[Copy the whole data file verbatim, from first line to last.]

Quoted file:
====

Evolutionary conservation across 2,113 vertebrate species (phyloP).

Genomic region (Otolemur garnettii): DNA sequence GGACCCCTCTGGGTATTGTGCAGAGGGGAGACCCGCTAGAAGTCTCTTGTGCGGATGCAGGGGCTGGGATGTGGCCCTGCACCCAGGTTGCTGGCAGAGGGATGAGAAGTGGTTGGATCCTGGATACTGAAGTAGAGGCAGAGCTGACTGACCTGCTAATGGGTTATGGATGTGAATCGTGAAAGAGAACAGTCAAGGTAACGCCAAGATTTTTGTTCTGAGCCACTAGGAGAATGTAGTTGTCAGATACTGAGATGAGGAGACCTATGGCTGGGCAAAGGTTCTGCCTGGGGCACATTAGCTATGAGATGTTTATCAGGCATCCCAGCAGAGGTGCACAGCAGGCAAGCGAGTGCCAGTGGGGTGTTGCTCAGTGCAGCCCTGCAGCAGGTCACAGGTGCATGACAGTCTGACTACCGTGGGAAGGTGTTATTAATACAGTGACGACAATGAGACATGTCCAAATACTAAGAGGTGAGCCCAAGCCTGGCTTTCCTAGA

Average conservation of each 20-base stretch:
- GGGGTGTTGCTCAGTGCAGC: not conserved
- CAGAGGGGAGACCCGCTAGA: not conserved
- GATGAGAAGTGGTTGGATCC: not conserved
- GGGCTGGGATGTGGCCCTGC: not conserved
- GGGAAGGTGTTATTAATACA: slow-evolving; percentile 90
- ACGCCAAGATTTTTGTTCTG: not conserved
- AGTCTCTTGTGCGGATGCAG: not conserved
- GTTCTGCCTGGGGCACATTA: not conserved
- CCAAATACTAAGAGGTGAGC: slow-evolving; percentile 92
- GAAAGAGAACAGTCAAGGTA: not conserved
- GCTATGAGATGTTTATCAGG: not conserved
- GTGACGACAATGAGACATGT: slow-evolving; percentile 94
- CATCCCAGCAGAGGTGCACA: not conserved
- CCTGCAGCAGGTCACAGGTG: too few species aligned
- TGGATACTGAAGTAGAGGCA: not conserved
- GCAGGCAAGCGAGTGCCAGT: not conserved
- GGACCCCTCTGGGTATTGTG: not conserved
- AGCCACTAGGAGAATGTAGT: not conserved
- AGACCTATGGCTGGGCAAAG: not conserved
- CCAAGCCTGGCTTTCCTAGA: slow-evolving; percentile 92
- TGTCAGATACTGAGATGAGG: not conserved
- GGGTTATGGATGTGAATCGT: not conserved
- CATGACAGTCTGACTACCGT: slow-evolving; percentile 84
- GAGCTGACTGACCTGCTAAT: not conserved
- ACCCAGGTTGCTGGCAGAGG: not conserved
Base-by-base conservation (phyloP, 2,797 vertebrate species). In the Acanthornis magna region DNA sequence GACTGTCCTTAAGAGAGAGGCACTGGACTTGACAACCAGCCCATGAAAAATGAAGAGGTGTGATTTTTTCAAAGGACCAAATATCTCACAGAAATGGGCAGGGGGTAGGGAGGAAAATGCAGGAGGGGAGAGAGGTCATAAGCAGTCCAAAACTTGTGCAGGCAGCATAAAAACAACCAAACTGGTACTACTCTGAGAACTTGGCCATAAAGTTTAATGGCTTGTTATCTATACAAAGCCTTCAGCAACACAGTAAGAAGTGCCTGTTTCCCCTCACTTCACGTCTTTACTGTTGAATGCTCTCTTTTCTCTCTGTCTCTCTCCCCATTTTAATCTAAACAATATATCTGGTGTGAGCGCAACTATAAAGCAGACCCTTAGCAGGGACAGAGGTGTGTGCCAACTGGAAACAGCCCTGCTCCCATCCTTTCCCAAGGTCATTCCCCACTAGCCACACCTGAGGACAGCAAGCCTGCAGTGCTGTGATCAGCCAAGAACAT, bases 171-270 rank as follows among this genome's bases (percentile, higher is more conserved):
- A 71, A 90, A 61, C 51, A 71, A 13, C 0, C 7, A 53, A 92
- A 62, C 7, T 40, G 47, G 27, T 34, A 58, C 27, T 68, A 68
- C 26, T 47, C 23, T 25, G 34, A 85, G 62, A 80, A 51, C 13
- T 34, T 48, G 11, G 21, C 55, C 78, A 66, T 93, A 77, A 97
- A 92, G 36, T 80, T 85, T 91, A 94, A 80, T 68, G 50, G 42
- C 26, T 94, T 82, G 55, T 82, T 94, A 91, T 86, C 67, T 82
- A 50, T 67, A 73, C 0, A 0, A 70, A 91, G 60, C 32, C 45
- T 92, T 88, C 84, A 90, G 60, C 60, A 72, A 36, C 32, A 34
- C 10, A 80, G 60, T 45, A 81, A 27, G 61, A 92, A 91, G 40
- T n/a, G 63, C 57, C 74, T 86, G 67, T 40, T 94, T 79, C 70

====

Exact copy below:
Evolutionary conservation across 2,113 vertebrate species (phyloP).

Genomic region (Otolemur garnettii): DNA sequence GGACCCCTCTGGGTATTGTGCAGAGGGGAGACCCGCTAGAAGTCTCTTGTGCGGATGCAGGGGCTGGGATGTGGCCCTGCACCCAGGTTGCTGGCAGAGGGATGAGAAGTGGTTGGATCCTGGATACTGAAGTAGAGGCAGAGCTGACTGACCTGCTAATGGGTTATGGATGTGAATCGTGAAAGAGAACAGTCAAGGTAACGCCAAGATTTTTGTTCTGAGCCACTAGGAGAATGTAGTTGTCAGATACTGAGATGAGGAGACCTATGGCTGGGCAAAGGTTCTGCCTGGGGCACATTAGCTATGAGATGTTTATCAGGCATCCCAGCAGAGGTGCACAGCAGGCAAGCGAGTGCCAGTGGGGTGTTGCTCAGTGCAGCCCTGCAGCAGGTCACAGGTGCATGACAGTCTGACTACCGTGGGAAGGTGTTATTAATACAGTGACGACAATGAGACATGTCCAAATACTAAGAGGTGAGCCCAAGCCTGGCTTTCCTAGA

Average conservation of each 20-base stretch:
- GGGGTGTTGCTCAGTGCAGC: not conserved
- CAGAGGGGAGACCCGCTAGA: not conserved
- GATGAGAAGTGGTTGGATCC: not conserved
- GGGCTGGGATGTGGCCCTGC: not conserved
- GGGAAGGTGTTATTAATACA: slow-evolving; percentile 90
- ACGCCAAGATTTTTGTTCTG: not conserved
- AGTCTCTTGTGCGGATGCAG: not conserved
- GTTCTGCCTGGGGCACATTA: not conserved
- CCAAATACTAAGAGGTGAGC: slow-evolving; percentile 92
- GAAAGAGAACAGTCAAGGTA: not conserved
- GCTATGAGATGTTTATCAGG: not conserved
- GTGACGACAATGAGACATGT: slow-evolving; percentile 94
- CATCCCAGCAGAGGTGCACA: not conserved
- CCTGCAGCAGGTCACAGGTG: too few species aligned
- TGGATACTGAAGTAGAGGCA: not conserved
- GCAGGCAAGCGAGTGCCAGT: not conserved
- GGACCCCTCTGGGTATTGTG: not conserved
- AGCCACTAGGAGAATGTAGT: not conserved
- AGACCTATGGCTGGGCAAAG: not conserved
- CCAAGCCTGGCTTTCCTAGA: slow-evolving; percentile 92
- TGTCAGATACTGAGATGAGG: not conserved
- GGGTTATGGATGTGAATCGT: not conserved
- CATGACAGTCTGACTACCGT: slow-evolving; percentile 84
- GAGCTGACTGACCTGCTAAT: not conserved
- ACCCAGGTTGCTGGCAGAGG: not conserved
Base-by-base conservation (phyloP, 2,797 vertebrate species). In the Acanthornis magna region DNA sequence GACTGTCCTTAAGAGAGAGGCACTGGACTTGACAACCAGCCCATGAAAAATGAAGAGGTGTGATTTTTTCAAAGGACCAAATATCTCACAGAAATGGGCAGGGGGTAGGGAGGAAAATGCAGGAGGGGAGAGAGGTCATAAGCAGTCCAAAACTTGTGCAGGCAGCATAAAAACAACCAAACTGGTACTACTCTGAGAACTTGGCCATAAAGTTTAATGGCTTGTTATCTATACAAAGCCTTCAGCAACACAGTAAGAAGTGCCTGTTTCCCCTCACTTCACGTCTTTACTGTTGAATGCTCTCTTTTCTCTCTGTCTCTCTCCCCATTTTAATCTAAACAATATATCTGGTGTGAGCGCAACTATAAAGCAGACCCTTAGCAGGGACAGAGGTGTGTGCCAACTGGAAACAGCCCTGCTCCCATCCTTTCCCAAGGTCATTCCCCACTAGCCACACCTGAGGACAGCAAGCCTGCAGTGCTGTGATCAGCCAAGAACAT, bases 171-270 rank as follows among this genome's bases (percentile, higher is more conserved):
- A 71, A 90, A 61, C 51, A 71, A 13, C 0, C 7, A 53, A 92
- A 62, C 7, T 40, G 47, G 27, T 34, A 58, C 27, T 68, A 68
- C 26, T 47, C 23, T 25, G 34, A 85, G 62, A 80, A 51, C 13
- T 34, T 48, G 11, G 21, C 55, C 78, A 66, T 93, A 77, A 97
- A 92, G 36, T 80, T 85, T 91, A 94, A 80, T 68, G 50, G 42
- C 26, T 94, T 82, G 55, T 82, T 94, A 91, T 86, C 67, T 82
- A 50, T 67, A 73, C 0, A 0, A 70, A 91, G 60, C 32, C 45
- T 92, T 88, C 84, A 90, G 60, C 60, A 72, A 36, C 32, A 34
- C 10, A 80, G 60, T 45, A 81, A 27, G 61, A 92, A 91, G 40
- T n/a, G 63, C 57, C 74, T 86, G 67, T 40, T 94, T 79, C 70